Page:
needs to find the next subject. Politics and social stuff
- those are going to be the next real subjects groups get
-George Clinton, Detroit Free Press, summer
of Me," 50 Cent featuring Mary J. Blige
talk about politics at square one, between a man and a woman
in a relationship. Fifteen rounds of intense negotiation lead
to the kind of "win win" outcome music manages best.
Mami," Fat Joe
A tribute to his mother and, just like
Tupac, it resonates beyond the individual situation because
our mothers are held up as subhuman by the media and by the
masters of puppets in the White House. Here it's also about
unconditional love for one's family and support in the face
of physical illness and the sickness of the system.
and Brown," Xzibit
"80 per cent of inmates are black and Hispanic/They're
trying to wipe us off of this planet/Dammit... That's why
we've got to sit down/And talk about the black and the brown."
A love song to brothers thrown against brothers in Los Angeles,
nationwide and worldwide, with a dream of what could happen
if we learned to focus on our real enemy.
the World," Young Buck
"My rent due/Baby need food and shoes/I'm flat broke/Still
I refuse to lose." A song about reaching the breaking
point and choosing life anyway, changing a "Fuck the World"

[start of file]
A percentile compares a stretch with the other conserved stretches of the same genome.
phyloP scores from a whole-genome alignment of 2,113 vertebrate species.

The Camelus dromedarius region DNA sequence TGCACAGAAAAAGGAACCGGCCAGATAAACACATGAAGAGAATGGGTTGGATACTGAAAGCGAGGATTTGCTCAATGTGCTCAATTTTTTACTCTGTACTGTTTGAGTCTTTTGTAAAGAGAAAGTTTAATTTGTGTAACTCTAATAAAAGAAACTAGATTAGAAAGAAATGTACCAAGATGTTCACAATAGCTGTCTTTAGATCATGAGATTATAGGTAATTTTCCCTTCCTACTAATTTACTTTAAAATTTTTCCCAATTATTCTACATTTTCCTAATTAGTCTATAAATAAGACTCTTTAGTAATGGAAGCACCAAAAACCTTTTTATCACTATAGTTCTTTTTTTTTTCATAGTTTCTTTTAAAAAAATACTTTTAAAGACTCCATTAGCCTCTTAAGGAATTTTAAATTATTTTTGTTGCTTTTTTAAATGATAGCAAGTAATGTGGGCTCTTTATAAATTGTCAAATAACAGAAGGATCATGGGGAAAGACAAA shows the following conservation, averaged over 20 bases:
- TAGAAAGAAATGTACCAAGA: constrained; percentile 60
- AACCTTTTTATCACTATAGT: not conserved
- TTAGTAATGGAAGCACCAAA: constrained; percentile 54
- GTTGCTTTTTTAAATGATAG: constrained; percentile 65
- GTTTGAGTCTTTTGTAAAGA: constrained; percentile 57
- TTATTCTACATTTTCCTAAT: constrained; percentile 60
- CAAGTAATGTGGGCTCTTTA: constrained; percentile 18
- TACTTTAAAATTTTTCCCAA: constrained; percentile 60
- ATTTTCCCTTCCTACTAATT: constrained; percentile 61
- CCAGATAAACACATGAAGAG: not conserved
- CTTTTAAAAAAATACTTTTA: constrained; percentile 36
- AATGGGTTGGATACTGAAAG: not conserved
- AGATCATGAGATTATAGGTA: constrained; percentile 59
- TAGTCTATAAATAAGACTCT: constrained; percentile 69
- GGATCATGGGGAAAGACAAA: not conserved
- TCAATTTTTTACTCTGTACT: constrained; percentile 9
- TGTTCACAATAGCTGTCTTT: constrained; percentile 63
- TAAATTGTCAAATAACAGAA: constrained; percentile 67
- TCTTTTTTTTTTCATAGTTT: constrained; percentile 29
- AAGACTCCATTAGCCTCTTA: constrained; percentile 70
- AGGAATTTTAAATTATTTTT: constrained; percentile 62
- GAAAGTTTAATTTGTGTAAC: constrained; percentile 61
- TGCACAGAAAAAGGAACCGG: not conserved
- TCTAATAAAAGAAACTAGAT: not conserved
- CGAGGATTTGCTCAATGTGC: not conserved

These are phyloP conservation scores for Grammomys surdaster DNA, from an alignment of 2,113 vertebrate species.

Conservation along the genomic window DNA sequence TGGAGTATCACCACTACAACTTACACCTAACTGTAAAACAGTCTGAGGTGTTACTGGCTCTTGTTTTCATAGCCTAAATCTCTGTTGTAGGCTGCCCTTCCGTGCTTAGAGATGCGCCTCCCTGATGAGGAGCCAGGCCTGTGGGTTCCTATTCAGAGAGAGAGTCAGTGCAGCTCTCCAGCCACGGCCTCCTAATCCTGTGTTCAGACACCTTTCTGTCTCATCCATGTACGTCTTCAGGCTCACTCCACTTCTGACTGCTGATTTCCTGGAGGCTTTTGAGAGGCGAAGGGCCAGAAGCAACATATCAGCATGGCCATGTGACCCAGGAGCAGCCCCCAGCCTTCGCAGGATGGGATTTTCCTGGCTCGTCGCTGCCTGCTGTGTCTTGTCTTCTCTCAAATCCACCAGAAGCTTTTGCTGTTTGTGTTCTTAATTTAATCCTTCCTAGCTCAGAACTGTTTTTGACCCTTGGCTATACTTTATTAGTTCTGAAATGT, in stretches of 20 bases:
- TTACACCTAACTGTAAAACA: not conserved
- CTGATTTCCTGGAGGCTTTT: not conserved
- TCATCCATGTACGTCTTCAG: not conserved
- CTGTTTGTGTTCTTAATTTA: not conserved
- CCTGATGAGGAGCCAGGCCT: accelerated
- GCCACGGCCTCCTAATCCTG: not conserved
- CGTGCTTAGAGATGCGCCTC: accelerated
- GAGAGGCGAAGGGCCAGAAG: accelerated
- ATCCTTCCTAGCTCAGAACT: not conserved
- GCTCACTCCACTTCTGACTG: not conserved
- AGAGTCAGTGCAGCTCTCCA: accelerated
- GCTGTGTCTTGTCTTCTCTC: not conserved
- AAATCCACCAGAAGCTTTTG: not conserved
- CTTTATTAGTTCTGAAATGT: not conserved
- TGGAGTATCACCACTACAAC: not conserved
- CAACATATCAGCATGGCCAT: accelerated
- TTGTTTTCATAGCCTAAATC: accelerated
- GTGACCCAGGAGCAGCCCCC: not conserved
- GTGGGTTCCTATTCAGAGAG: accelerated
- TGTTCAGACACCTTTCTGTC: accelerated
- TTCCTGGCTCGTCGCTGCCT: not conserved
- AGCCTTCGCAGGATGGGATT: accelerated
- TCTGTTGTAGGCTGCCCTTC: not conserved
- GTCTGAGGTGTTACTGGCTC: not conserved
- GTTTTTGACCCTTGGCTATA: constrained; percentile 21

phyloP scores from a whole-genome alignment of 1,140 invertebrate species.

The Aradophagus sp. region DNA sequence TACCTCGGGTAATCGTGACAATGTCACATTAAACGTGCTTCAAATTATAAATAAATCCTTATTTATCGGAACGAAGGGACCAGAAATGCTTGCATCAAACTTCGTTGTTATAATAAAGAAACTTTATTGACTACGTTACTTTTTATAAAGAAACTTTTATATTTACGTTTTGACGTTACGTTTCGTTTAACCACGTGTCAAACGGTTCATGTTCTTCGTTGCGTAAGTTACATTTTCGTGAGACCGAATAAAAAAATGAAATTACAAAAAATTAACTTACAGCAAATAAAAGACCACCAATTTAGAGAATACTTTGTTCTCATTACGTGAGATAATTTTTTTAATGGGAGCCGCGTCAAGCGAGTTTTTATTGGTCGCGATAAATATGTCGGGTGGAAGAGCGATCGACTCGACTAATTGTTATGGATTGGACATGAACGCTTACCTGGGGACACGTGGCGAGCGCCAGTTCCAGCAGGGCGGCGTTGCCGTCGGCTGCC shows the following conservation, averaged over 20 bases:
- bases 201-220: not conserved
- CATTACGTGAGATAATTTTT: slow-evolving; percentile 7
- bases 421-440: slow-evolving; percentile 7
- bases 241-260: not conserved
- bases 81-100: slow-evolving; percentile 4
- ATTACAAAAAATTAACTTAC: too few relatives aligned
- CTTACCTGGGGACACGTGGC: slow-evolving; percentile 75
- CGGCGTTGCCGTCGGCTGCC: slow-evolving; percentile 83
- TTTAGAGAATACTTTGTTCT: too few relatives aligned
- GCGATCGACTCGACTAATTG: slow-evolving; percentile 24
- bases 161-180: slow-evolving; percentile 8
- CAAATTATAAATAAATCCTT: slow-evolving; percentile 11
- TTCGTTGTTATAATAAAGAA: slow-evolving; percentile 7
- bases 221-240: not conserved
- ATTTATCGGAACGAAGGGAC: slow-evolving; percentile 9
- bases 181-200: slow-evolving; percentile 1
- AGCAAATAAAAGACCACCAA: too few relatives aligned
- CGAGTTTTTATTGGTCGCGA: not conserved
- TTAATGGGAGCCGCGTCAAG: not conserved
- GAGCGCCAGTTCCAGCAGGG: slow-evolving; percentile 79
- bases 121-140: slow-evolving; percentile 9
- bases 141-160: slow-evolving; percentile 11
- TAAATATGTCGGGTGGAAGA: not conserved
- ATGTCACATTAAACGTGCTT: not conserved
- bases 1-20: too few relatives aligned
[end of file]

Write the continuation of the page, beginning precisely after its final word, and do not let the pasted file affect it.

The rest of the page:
goodbye to a "Buck the World" throwdown.
A rap that follows the money at the root
of a young woman savaged by a dehumanizing job then by unemployment,
of a kid locked into a losing street hustle and of an Iraqi
family facing guns and bombs.
Jungle," Jim Jones, featuring Max B, Rell, Dr. Ben Chavis
There's power to Jones's shout out to his "political soldiers"
behind bars - without romanticizing the streets, he's dreaming
of the world that can come out of making the culture of those
streets work for us.
Your Time," Ludacris with Beanie Siegel and C-Murder
roll call of friends and loved ones locked down by a justice
system "fucked up," bolstered by details of life behind bars,
suggestions for how to support these brothers and sisters
and contemplating what MLK would think of how far we have
King's dreams again, asking us to contemplate
what they have in common with those of Huey Newton, Easy E,
Marshall Mathers, Marvin Gaye, Curtis Jackson, Aaliyah and
Left Eye Lopez.
Rap Made Me Do It," Ice Cube
Lays waste to the logic that blames rap for everything from
selling crack to college shootings, in fact arguing that gangsta's
the loudest voice against everyday violence. And the reason,
Cube explains, "Lyrically I'm so lethal... Just to feed
all my people."
Bush," Lil' Wayne
Sums up the first year after Katrina,
calling the President out for ongoing genocide. A sample of
Ray Charles's "Georgia" not only emasculates the president
but restores the power of that refrain free of nostalgia.
Ya Hustle On," Juvenile
Life after Katrina's a lot like life before Katrina, "your
mayor ain't your friend/he's the enemy," your friends
are behind bars, and there's no government for the people
just a hustle to stay alive. But this song's not about defeat
- "It's crunch time," Juvenile declares, "It's the
Arab Remix," Ali B featuring Yes-R & Akon
for worldwide unity features Morrocan rappers Ali-B and Yes-R
joined by R&B singer Akon, who has his own roots both
in St. Louis and West Africa.
On (My Song)," Chingo Bling
Biggie rapped about contemplating